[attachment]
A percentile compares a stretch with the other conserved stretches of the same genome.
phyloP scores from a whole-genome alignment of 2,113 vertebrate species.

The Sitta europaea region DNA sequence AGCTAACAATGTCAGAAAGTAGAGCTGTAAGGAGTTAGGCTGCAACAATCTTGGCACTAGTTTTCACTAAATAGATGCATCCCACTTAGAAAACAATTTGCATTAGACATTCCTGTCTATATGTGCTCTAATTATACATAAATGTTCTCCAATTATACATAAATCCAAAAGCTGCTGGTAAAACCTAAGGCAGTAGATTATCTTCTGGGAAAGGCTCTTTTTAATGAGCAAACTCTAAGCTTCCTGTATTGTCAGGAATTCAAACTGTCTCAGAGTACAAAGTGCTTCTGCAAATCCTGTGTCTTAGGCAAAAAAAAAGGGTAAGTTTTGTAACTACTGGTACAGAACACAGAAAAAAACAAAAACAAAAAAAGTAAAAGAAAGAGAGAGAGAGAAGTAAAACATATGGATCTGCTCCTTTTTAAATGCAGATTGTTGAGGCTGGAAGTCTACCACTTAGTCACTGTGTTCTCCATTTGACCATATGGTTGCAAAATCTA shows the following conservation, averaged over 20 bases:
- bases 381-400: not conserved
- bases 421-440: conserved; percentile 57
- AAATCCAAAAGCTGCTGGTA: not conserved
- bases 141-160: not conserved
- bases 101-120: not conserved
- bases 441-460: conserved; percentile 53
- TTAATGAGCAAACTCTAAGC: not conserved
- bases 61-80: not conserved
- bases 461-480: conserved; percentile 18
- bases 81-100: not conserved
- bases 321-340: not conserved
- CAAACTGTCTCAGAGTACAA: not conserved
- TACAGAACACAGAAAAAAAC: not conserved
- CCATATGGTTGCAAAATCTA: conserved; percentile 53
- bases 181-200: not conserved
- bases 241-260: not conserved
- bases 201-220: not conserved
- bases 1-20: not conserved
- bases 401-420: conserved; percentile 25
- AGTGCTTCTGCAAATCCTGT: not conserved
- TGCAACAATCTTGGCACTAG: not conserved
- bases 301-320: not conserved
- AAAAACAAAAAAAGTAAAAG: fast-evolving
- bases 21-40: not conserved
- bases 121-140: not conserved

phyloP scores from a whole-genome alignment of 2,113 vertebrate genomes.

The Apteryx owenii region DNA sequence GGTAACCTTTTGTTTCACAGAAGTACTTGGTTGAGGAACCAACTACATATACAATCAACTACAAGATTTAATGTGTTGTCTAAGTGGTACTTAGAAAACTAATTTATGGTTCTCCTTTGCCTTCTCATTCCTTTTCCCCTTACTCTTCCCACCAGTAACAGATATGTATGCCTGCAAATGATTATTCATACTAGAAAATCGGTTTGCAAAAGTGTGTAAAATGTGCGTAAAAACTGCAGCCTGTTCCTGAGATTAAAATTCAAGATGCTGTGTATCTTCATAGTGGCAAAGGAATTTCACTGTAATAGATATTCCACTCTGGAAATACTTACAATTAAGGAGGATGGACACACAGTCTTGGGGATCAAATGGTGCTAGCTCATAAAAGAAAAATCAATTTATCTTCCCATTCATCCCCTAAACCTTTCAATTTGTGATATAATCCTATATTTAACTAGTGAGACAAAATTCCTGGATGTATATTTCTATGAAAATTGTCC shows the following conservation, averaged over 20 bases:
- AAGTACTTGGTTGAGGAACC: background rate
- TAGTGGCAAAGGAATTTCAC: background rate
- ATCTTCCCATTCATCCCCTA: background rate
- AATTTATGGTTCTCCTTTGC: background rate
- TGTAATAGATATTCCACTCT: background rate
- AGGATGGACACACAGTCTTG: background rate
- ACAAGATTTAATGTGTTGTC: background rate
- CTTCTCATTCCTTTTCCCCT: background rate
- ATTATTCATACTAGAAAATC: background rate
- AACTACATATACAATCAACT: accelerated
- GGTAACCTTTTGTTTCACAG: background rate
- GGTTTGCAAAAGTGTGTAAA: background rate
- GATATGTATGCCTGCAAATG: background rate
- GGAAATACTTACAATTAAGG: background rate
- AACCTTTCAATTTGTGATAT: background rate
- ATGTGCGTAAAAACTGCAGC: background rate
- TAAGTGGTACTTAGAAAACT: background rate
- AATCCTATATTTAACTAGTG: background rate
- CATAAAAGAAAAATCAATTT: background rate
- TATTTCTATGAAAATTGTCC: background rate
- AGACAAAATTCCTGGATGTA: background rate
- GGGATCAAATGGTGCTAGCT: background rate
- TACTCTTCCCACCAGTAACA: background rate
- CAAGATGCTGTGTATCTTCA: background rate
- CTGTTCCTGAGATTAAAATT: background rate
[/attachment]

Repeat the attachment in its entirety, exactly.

A percentile compares a stretch with the other conserved stretches of the same genome.
phyloP scores from a whole-genome alignment of 2,113 vertebrate species.

The Sitta europaea region DNA sequence AGCTAACAATGTCAGAAAGTAGAGCTGTAAGGAGTTAGGCTGCAACAATCTTGGCACTAGTTTTCACTAAATAGATGCATCCCACTTAGAAAACAATTTGCATTAGACATTCCTGTCTATATGTGCTCTAATTATACATAAATGTTCTCCAATTATACATAAATCCAAAAGCTGCTGGTAAAACCTAAGGCAGTAGATTATCTTCTGGGAAAGGCTCTTTTTAATGAGCAAACTCTAAGCTTCCTGTATTGTCAGGAATTCAAACTGTCTCAGAGTACAAAGTGCTTCTGCAAATCCTGTGTCTTAGGCAAAAAAAAAGGGTAAGTTTTGTAACTACTGGTACAGAACACAGAAAAAAACAAAAACAAAAAAAGTAAAAGAAAGAGAGAGAGAGAAGTAAAACATATGGATCTGCTCCTTTTTAAATGCAGATTGTTGAGGCTGGAAGTCTACCACTTAGTCACTGTGTTCTCCATTTGACCATATGGTTGCAAAATCTA shows the following conservation, averaged over 20 bases:
- bases 381-400: not conserved
- bases 421-440: conserved; percentile 57
- AAATCCAAAAGCTGCTGGTA: not conserved
- bases 141-160: not conserved
- bases 101-120: not conserved
- bases 441-460: conserved; percentile 53
- TTAATGAGCAAACTCTAAGC: not conserved
- bases 61-80: not conserved
- bases 461-480: conserved; percentile 18
- bases 81-100: not conserved
- bases 321-340: not conserved
- CAAACTGTCTCAGAGTACAA: not conserved
- TACAGAACACAGAAAAAAAC: not conserved
- CCATATGGTTGCAAAATCTA: conserved; percentile 53
- bases 181-200: not conserved
- bases 241-260: not conserved
- bases 201-220: not conserved
- bases 1-20: not conserved
- bases 401-420: conserved; percentile 25
- AGTGCTTCTGCAAATCCTGT: not conserved
- TGCAACAATCTTGGCACTAG: not conserved
- bases 301-320: not conserved
- AAAAACAAAAAAAGTAAAAG: fast-evolving
- bases 21-40: not conserved
- bases 121-140: not conserved

phyloP scores from a whole-genome alignment of 2,113 vertebrate genomes.

The Apteryx owenii region DNA sequence GGTAACCTTTTGTTTCACAGAAGTACTTGGTTGAGGAACCAACTACATATACAATCAACTACAAGATTTAATGTGTTGTCTAAGTGGTACTTAGAAAACTAATTTATGGTTCTCCTTTGCCTTCTCATTCCTTTTCCCCTTACTCTTCCCACCAGTAACAGATATGTATGCCTGCAAATGATTATTCATACTAGAAAATCGGTTTGCAAAAGTGTGTAAAATGTGCGTAAAAACTGCAGCCTGTTCCTGAGATTAAAATTCAAGATGCTGTGTATCTTCATAGTGGCAAAGGAATTTCACTGTAATAGATATTCCACTCTGGAAATACTTACAATTAAGGAGGATGGACACACAGTCTTGGGGATCAAATGGTGCTAGCTCATAAAAGAAAAATCAATTTATCTTCCCATTCATCCCCTAAACCTTTCAATTTGTGATATAATCCTATATTTAACTAGTGAGACAAAATTCCTGGATGTATATTTCTATGAAAATTGTCC shows the following conservation, averaged over 20 bases:
- AAGTACTTGGTTGAGGAACC: background rate
- TAGTGGCAAAGGAATTTCAC: background rate
- ATCTTCCCATTCATCCCCTA: background rate
- AATTTATGGTTCTCCTTTGC: background rate
- TGTAATAGATATTCCACTCT: background rate
- AGGATGGACACACAGTCTTG: background rate
- ACAAGATTTAATGTGTTGTC: background rate
- CTTCTCATTCCTTTTCCCCT: background rate
- ATTATTCATACTAGAAAATC: background rate
- AACTACATATACAATCAACT: accelerated
- GGTAACCTTTTGTTTCACAG: background rate
- GGTTTGCAAAAGTGTGTAAA: background rate
- GATATGTATGCCTGCAAATG: background rate
- GGAAATACTTACAATTAAGG: background rate
- AACCTTTCAATTTGTGATAT: background rate
- ATGTGCGTAAAAACTGCAGC: background rate
- TAAGTGGTACTTAGAAAACT: background rate
- AATCCTATATTTAACTAGTG: background rate
- CATAAAAGAAAAATCAATTT: background rate
- TATTTCTATGAAAATTGTCC: background rate
- AGACAAAATTCCTGGATGTA: background rate
- GGGATCAAATGGTGCTAGCT: background rate
- TACTCTTCCCACCAGTAACA: background rate
- CAAGATGCTGTGTATCTTCA: background rate
- CTGTTCCTGAGATTAAAATT: background rate